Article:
ABOUT THE BOOK
J. R. R. Tolkien is generally considered the most important fantasy writer of the twentieth century. Tolkien's famous Lord of the Rings trilogy is considered a work of great literary import and has enjoyed wild popularity in recent years, since the tales were made into a series of blockbuster movies. Tolkien is also well known for writing The Hobbit, a prequel to the Lord of the Rings tales.
Tolkien's works are known for their emphasis on mythical races and fantasy languages. He created a rich world called Middle Earth for his readers, complete with dragons, Hobbits, Elves, Dwarves and men. His works also involved sociological themes, covering war, religion, and the epic struggle between good and evil.
Tolkien worked as a university professor for many years while writing his most famous works. His voracious appetite for literature and linguistics gave him fodder for his stories. Tolkien cited such ancient tales as Beowulf and the Nibelungenlied as inspirations for his stories about Middle Earth. Nibelungenlied is an ancient Norse tale made into a famous opera, Der Ring des Nibelungen, by Richard Wagner. Some scholars believe that this story of a powerful ring may have had a profound influence on Tolkien's work.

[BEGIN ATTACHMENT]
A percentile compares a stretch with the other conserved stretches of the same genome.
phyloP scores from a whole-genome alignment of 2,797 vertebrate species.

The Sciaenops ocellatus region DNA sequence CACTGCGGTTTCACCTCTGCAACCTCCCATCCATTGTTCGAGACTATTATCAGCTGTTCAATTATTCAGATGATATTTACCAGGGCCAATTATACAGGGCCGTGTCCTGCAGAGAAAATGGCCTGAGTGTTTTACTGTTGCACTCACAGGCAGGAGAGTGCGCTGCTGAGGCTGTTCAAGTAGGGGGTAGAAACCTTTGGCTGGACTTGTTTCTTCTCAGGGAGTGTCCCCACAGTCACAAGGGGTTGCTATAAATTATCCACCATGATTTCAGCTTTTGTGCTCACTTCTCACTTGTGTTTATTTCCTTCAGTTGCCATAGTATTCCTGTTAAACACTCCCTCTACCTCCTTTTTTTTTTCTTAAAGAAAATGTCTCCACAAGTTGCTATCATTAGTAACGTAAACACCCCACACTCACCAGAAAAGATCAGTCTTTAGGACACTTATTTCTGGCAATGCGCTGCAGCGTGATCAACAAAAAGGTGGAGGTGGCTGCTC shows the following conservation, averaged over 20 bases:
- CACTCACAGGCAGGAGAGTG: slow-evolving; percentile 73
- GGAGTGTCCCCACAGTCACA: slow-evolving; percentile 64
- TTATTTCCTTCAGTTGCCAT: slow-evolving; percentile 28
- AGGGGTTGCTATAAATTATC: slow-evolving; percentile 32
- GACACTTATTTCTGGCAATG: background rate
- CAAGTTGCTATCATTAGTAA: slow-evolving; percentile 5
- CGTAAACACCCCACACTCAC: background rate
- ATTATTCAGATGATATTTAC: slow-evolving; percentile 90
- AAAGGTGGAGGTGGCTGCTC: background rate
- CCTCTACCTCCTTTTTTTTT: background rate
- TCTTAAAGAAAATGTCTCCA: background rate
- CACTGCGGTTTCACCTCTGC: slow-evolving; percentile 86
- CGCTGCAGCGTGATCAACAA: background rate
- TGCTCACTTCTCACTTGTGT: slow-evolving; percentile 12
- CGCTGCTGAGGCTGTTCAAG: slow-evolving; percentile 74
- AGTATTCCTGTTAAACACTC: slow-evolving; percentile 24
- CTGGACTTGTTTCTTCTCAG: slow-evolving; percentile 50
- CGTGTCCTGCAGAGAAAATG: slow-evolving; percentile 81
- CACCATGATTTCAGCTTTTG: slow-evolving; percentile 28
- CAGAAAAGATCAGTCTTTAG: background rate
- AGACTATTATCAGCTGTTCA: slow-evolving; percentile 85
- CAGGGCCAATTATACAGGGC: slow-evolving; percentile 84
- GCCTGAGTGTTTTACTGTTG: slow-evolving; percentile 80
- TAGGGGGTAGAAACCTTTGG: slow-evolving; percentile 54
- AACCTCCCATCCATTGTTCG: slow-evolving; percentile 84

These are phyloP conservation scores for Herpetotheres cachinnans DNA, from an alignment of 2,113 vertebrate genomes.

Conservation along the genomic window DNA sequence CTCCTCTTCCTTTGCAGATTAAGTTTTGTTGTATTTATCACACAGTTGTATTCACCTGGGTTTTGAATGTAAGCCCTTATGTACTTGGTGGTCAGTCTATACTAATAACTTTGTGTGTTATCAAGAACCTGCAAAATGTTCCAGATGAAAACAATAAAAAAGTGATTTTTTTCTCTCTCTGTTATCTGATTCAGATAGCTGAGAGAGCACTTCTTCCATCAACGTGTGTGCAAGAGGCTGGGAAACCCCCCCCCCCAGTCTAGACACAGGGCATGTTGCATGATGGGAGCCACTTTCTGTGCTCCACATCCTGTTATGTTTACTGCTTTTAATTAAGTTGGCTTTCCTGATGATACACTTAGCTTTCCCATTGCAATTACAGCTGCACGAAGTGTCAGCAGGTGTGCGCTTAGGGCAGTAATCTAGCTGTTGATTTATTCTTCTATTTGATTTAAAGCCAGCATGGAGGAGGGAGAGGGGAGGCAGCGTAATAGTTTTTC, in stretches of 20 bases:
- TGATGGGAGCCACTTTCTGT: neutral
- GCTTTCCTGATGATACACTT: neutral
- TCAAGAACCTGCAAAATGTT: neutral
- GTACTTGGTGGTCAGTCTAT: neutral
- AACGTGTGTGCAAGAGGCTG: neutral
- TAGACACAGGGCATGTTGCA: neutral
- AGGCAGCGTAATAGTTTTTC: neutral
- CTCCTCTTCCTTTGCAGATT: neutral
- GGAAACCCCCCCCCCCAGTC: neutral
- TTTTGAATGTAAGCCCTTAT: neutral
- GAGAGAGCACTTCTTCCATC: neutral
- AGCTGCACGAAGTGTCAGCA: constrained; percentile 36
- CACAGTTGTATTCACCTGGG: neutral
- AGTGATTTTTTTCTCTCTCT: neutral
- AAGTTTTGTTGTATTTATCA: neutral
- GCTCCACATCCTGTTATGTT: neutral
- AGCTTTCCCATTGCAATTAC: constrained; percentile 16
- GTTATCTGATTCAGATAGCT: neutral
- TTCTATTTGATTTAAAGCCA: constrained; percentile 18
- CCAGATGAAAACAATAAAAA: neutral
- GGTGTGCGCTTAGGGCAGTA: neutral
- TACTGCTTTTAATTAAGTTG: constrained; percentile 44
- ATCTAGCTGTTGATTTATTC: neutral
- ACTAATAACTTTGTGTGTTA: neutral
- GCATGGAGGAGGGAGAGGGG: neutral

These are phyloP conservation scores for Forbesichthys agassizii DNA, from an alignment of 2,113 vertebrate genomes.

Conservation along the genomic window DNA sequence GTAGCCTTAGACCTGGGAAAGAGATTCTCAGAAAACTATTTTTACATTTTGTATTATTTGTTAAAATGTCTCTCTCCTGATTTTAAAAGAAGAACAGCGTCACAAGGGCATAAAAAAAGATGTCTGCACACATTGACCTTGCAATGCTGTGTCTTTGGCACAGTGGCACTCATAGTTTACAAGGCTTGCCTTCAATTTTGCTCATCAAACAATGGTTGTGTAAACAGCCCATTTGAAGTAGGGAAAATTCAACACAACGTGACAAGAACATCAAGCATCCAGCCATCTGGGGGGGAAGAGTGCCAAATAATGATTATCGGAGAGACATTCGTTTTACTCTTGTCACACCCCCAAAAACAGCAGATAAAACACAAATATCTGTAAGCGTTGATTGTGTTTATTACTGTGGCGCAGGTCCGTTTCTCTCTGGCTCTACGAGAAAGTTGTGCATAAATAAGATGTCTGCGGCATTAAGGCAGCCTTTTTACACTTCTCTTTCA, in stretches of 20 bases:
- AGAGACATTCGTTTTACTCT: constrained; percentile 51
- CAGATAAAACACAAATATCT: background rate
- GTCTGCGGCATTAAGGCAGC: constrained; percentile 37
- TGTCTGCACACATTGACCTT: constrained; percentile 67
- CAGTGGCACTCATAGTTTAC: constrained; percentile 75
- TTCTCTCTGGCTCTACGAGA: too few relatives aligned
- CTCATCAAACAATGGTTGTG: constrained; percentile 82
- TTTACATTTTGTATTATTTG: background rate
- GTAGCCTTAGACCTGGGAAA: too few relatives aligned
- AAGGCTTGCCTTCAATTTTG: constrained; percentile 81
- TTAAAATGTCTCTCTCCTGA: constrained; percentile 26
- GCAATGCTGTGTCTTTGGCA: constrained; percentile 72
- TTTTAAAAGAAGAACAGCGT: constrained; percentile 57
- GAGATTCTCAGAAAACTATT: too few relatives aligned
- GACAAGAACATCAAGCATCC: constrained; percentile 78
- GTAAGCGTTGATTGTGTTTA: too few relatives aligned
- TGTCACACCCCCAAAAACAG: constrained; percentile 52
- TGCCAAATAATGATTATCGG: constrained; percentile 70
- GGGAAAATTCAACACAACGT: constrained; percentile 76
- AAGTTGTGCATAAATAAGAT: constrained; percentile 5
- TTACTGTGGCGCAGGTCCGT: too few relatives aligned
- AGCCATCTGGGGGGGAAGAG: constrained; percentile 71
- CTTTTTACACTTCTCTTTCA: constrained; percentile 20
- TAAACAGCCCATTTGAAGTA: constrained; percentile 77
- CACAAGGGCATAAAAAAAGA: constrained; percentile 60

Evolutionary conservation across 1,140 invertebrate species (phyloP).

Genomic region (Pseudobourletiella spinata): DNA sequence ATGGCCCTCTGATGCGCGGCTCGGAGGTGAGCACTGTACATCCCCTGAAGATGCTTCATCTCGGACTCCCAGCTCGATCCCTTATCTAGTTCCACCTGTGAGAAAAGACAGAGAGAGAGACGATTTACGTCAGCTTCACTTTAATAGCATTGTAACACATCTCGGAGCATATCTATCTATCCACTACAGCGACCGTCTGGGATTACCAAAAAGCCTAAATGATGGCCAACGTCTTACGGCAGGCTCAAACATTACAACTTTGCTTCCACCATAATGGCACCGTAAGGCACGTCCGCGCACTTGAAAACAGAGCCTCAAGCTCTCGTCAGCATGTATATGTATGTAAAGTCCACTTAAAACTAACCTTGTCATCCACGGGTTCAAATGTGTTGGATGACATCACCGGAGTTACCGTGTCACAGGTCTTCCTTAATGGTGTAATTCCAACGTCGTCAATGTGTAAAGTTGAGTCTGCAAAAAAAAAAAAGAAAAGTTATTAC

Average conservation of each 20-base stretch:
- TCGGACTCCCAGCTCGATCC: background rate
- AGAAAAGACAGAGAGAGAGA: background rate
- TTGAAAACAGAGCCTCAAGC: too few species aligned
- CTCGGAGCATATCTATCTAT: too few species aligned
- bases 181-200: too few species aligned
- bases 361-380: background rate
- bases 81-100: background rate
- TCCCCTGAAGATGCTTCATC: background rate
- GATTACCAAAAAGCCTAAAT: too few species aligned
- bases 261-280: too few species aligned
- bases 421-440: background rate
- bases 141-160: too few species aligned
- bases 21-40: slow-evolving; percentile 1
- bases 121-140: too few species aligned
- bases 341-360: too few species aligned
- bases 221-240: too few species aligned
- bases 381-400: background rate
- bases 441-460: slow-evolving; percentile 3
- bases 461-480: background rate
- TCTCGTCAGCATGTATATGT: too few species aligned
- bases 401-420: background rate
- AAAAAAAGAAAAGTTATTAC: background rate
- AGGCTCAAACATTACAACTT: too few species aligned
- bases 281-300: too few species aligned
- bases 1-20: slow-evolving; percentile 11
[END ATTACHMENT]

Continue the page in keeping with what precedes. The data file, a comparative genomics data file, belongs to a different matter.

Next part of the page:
EXCERPT FROM THE BOOK
World War One broke out in 1914, while Tolkien was still at Oxford. He completed his degree in 1915, and then he enlisted in the British army as a Second Lieutenant. While in the military, Tolkien continued to develop his writing style as well as his fanciful languages. After four months of war, Tolkien contracted a serious infection that forced him to return home to England.
Tolkien's harrowing experiences on the battlefield during World War One also seem to have had a profound influence on his greatest writings. Tolkien experienced what was known at that time as "shell shock," a period of depression and erratic behavior that was due to the emotional and psychological stresses of war.
Scholar Janet Brennan Croft writes of Tolkien's experience with and understanding of conflict, "Such experiences and events led Tolkien to a complex attitude toward war and military leadership, the themes of which find their way into his most important writings. His fiction, criticism, and letters demonstrate a range of attitudes that would change over the course of his life. In the end, his philosophy on human nature and evil, and the inevitability of conflict, would appear to be pragmatic and rational, if regretful and pessimistic. Still, we are able to uncover a strain of hopefulness, as befitted his Catholicism, about the ultimate fate of the human soul."
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